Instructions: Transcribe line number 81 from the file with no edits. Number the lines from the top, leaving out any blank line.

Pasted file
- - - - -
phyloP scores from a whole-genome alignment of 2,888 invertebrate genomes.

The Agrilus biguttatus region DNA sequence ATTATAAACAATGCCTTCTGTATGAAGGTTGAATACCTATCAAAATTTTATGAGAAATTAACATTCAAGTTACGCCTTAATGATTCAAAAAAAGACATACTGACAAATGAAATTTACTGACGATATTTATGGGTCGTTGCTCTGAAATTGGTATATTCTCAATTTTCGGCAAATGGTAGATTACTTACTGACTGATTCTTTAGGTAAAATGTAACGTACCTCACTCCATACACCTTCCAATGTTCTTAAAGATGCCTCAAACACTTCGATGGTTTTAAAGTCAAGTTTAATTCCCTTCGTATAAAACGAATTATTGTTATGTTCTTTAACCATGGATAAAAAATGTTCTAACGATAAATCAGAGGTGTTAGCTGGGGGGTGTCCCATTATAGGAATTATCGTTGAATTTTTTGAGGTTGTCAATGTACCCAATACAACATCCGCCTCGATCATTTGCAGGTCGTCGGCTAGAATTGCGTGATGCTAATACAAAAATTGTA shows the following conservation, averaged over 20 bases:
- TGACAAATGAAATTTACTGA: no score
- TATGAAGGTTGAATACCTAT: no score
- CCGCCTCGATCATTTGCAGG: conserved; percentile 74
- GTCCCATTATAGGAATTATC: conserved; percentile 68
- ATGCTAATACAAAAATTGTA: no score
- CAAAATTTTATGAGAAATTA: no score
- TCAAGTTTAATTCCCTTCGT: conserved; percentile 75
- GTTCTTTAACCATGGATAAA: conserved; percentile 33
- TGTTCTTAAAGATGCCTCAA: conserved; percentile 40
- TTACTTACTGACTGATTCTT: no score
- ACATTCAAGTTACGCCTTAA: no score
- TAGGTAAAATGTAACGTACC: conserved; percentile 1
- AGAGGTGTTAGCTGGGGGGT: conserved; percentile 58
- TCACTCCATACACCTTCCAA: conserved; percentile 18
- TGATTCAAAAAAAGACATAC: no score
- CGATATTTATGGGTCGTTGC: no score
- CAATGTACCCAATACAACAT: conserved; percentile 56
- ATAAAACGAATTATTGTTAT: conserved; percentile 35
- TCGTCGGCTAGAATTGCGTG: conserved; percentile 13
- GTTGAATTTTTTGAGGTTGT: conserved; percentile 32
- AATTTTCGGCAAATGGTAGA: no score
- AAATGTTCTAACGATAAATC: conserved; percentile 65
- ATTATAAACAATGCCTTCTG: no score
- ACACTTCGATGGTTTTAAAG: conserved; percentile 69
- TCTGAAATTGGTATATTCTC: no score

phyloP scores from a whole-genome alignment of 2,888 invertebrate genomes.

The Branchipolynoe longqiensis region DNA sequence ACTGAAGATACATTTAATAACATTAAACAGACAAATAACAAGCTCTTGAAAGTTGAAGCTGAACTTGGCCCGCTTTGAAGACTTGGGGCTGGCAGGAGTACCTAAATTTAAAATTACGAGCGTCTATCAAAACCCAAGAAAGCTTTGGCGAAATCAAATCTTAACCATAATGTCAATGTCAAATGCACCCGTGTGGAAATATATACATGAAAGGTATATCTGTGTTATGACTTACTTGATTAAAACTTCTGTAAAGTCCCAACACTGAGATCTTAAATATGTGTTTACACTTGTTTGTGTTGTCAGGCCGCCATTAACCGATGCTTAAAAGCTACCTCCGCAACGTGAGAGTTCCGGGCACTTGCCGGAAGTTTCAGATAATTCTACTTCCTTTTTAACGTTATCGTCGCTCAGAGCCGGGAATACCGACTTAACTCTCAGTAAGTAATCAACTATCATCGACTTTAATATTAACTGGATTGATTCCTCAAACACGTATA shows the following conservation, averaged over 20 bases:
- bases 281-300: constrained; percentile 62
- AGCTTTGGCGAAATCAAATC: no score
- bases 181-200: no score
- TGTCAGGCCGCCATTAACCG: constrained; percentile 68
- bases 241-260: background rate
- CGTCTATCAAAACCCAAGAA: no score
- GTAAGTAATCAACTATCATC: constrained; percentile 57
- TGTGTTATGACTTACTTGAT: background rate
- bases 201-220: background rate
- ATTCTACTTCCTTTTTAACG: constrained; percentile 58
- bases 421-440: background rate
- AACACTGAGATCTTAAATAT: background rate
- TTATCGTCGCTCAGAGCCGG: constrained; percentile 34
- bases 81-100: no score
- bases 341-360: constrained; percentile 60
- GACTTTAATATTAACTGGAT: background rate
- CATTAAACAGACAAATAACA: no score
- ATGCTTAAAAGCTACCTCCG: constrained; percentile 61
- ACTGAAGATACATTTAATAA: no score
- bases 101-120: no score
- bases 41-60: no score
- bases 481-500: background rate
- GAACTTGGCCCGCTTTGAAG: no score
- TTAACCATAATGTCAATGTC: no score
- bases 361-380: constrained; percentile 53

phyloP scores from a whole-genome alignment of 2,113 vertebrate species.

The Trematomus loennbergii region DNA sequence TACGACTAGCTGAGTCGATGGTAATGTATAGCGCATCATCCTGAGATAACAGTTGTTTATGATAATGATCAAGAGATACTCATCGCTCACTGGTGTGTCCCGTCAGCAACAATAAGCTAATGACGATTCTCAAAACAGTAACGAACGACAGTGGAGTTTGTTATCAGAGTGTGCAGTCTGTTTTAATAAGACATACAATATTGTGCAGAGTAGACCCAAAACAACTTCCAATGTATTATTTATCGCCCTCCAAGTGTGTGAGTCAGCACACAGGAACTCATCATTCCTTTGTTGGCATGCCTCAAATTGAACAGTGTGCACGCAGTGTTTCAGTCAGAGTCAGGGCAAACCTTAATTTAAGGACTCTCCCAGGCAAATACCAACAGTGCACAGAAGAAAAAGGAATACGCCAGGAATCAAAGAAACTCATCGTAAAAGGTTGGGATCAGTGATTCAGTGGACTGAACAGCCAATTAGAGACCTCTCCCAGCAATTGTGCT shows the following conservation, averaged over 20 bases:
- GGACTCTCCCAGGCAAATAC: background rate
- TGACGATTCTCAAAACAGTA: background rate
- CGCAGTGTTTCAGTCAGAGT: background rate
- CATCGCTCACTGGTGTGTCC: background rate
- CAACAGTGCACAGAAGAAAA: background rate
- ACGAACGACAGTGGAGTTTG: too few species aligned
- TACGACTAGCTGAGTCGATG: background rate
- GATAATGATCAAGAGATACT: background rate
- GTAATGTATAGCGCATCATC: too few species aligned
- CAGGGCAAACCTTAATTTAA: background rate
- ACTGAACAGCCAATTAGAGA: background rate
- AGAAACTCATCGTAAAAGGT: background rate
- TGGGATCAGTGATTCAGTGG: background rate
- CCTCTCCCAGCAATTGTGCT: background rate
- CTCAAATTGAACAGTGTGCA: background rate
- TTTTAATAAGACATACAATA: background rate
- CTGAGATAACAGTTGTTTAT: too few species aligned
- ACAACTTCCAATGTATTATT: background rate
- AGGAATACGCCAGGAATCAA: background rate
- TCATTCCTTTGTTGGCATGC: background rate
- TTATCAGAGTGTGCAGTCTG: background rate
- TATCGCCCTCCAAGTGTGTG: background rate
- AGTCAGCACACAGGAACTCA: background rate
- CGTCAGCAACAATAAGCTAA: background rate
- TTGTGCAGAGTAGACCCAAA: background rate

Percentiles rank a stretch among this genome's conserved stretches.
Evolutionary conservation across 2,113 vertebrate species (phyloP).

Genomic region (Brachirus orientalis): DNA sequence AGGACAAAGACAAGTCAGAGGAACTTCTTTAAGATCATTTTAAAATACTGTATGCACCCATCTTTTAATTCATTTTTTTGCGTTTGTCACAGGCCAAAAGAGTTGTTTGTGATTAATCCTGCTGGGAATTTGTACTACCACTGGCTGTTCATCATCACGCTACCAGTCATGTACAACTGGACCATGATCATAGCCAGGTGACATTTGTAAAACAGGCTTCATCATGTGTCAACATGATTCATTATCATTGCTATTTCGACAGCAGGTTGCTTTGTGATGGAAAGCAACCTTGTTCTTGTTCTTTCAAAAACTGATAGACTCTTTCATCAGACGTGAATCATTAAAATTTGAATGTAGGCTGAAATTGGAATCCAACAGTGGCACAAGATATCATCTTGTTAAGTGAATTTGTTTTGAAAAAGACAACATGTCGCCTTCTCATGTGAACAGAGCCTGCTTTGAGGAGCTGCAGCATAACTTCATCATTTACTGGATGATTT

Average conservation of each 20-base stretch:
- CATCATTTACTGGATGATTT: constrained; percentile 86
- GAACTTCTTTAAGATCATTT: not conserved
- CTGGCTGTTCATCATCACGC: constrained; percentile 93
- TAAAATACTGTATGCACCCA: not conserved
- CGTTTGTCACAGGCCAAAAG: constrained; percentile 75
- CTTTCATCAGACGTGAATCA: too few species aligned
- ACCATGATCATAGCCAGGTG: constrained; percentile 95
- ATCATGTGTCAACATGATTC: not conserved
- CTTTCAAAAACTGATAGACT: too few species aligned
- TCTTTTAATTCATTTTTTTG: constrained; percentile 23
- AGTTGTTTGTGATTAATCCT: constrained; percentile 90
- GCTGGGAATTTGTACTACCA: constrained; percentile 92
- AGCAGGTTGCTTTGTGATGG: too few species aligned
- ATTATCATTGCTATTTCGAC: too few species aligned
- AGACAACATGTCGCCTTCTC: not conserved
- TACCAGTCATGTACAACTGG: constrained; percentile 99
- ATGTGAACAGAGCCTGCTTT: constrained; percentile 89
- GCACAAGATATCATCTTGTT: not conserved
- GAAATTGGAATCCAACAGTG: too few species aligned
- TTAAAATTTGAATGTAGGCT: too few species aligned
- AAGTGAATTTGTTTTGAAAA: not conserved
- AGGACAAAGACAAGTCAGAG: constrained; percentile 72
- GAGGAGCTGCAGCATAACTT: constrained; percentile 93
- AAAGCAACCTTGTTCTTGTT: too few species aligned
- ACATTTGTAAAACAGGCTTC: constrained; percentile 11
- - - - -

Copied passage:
- TTGTGCAGAGTAGACCCAAA: background rate